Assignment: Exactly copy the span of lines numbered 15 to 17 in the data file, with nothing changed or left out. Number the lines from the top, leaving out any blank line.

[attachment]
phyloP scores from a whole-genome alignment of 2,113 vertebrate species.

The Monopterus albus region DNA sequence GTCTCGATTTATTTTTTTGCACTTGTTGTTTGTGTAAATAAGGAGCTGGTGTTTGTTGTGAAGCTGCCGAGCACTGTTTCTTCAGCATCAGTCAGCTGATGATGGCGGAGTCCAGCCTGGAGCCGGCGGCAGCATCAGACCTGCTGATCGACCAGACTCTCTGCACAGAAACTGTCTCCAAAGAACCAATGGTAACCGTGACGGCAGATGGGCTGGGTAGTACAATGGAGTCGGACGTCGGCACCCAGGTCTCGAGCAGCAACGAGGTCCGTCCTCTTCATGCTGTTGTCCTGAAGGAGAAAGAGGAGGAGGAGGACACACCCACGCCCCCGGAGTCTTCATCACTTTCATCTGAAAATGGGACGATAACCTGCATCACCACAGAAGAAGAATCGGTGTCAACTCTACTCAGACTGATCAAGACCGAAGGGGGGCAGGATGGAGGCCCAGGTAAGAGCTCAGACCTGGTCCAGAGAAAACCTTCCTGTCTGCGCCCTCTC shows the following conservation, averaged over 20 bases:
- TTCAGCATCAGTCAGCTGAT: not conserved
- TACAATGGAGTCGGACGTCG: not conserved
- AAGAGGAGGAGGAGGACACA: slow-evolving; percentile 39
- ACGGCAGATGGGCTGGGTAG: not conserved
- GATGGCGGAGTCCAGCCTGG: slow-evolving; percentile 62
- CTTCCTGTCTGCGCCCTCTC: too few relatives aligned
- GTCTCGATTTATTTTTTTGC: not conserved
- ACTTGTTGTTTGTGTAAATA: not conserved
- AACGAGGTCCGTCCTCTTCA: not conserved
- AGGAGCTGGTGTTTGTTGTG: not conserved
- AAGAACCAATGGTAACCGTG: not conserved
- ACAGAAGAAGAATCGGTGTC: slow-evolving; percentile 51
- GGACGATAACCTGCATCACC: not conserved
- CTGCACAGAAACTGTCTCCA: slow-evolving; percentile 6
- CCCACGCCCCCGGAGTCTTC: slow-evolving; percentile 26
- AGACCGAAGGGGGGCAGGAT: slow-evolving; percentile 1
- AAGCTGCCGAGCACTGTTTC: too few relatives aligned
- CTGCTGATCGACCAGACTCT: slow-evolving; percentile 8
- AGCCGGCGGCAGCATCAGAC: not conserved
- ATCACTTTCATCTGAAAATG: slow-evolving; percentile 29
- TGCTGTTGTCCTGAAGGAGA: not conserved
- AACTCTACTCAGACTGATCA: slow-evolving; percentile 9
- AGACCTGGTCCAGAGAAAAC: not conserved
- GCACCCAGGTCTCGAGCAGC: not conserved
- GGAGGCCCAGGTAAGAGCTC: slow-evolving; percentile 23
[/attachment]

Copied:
- GGACGATAACCTGCATCACC: not conserved
- CTGCACAGAAACTGTCTCCA: slow-evolving; percentile 6
- CCCACGCCCCCGGAGTCTTC: slow-evolving; percentile 26